Today, we will finish with this particular subject. More detail will be provided as part of the Study Course for the Institute. A donation site via PayPal was initiated today to accept donations of any size. The Institute is a nonprofit entity organized by an exempt Church.
As I noted yesterday, most of the idiosyncratic nuances of the known theological philosophies, being no more than imaginary figments, ‘fall to the wayside’ after diligent study of the clay tablets in our metaphorical Library of Babel.
The more pressing issues remaining for study are:  does a God exist,  if so, can God be experienced personally,  what is meant by an impersonal God,  rather than a God is there a Foundation Principle, FP, underlying the physical, and  is God or the FP finite or infinite?
Our objective today is not to finalize objective answers to such questions, rather, we are interested in discerning the relationship between these questions and mankind’s evolutionary psychology? In other words, why do such questions even arise?
Herein, I will briefly address these questions and provide guidance as to how one can resolve such apparent oppositions. The final work needs to be done by our readers–as such is typical of Institute school exercises.
In a future blog series, I will present a parsimonious explanation as to how the notion of the aphysical world with its ancestor spirits and god(s) arose (most likely with the advent of H. sapiens, and perhaps, H. neanderthalensis). Today, I am interested solely in current concepts and posited relationships existing between individuals and God as perceived. I recommend you review the Vedic school theologies presented earlier.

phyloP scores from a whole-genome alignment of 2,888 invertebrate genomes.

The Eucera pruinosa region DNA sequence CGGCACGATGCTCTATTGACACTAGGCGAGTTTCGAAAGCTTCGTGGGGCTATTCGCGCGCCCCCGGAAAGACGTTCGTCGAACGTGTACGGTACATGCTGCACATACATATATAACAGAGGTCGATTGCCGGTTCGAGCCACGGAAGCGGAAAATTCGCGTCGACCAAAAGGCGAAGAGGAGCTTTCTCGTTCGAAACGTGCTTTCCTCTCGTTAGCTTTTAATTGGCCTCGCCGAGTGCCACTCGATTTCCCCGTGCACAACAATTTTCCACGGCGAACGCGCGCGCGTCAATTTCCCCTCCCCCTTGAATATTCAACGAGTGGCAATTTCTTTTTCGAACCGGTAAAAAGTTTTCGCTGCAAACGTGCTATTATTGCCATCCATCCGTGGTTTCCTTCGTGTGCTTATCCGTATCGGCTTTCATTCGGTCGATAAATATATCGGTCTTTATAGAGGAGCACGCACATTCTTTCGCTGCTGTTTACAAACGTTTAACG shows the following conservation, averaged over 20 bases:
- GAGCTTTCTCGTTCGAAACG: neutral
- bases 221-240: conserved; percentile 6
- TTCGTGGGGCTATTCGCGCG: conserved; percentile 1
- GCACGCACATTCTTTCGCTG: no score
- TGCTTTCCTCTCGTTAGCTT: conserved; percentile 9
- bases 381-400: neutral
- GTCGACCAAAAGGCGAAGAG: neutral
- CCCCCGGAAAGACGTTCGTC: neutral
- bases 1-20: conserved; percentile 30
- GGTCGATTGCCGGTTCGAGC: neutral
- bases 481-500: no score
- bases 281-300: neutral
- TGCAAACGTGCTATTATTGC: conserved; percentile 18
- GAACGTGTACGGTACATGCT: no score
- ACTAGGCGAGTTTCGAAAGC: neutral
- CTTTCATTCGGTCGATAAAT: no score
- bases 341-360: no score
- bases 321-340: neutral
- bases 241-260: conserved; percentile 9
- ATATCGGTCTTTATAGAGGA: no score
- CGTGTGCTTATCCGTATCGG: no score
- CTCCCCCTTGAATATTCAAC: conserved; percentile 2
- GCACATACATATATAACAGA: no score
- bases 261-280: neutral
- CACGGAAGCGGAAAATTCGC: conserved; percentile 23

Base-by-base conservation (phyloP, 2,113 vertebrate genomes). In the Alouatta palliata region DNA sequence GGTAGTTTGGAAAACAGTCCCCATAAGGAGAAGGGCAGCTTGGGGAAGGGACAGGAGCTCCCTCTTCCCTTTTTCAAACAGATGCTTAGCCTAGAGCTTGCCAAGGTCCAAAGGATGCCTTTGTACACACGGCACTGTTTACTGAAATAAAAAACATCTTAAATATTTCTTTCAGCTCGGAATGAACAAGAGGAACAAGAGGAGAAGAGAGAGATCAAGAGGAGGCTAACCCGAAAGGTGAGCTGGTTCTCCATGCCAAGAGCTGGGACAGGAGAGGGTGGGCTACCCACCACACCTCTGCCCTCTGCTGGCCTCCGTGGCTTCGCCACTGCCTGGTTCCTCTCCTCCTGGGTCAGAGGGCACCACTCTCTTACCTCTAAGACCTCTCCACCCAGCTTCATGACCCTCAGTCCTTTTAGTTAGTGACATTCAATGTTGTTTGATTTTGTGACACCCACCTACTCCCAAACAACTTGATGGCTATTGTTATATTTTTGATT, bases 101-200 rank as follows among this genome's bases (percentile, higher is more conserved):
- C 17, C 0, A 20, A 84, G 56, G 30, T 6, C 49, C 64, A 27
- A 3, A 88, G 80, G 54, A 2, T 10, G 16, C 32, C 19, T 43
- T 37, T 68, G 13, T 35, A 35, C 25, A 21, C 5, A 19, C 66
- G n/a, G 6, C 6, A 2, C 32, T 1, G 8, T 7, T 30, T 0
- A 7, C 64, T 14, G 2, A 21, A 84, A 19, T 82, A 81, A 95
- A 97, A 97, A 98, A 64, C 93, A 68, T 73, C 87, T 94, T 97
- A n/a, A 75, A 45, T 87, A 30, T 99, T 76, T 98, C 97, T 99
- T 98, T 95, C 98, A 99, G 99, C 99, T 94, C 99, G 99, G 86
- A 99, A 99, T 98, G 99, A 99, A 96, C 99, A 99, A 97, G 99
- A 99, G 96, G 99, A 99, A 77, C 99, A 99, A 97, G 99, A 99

Remaining within the Vedic fold, the theistic schools posit that God exists, and such God may be experienced personally (Isvara), impersonally (Brahman), or ineffably. Analysis of the experiential differences in experiencing the Godhead suggests that its source lies within the psychological belief system of the individual alone. Though, people tend to accept the validity of his or her individual experience, the experience does little to validate the belief that God exists as an independent Being, independent of an individual’s mind-brain. The best we can say is that a purported experience of the Godhead is necessarily subsumed under our expanded logical system:
The experience of God is personal,
The experience of God is impersonal,
The experience of God is both personal and impersonal,
The experience of God is neither personal nor impersonal.
Moving onward, we consider the significance of positing a God versus a foundational principle (FP) to explain all of the creation. Implicit in the concept of God is the notion that God is a Being (Atman) regardless of whether God is thought of as meta-finite or trans-finite, both terms implying that God is beyond mankind in every conceivable attribute. Some proponents claim that ‘God as a Being’ is an actual infinity, but, to apply such a term to a discrete being is nonsensical.
Later, I will explain the rationale underlying the Institute’s psychophilosophical position. At that time, I will expound, develop, and expand the several variant concepts of infinity, i.e., the physical, mathematical, and the theological. The three concepts being inconsistent with each other.
The concept of God as a Being is not compatible with a foundational principle (FP) model unless God is presumed to exist outside the totality of the physical universe. If God as Being (Atman) remains inside of creation there is no necessity for independent FP.
Still, we see that thinking in terms of the 4 line logic model is conducive to help you come to a personal resolution. Later, we will come back to the concept of God and look at such through brighter eyes.
Good luck. I am not sure what we shall discuss during the next series of blogs.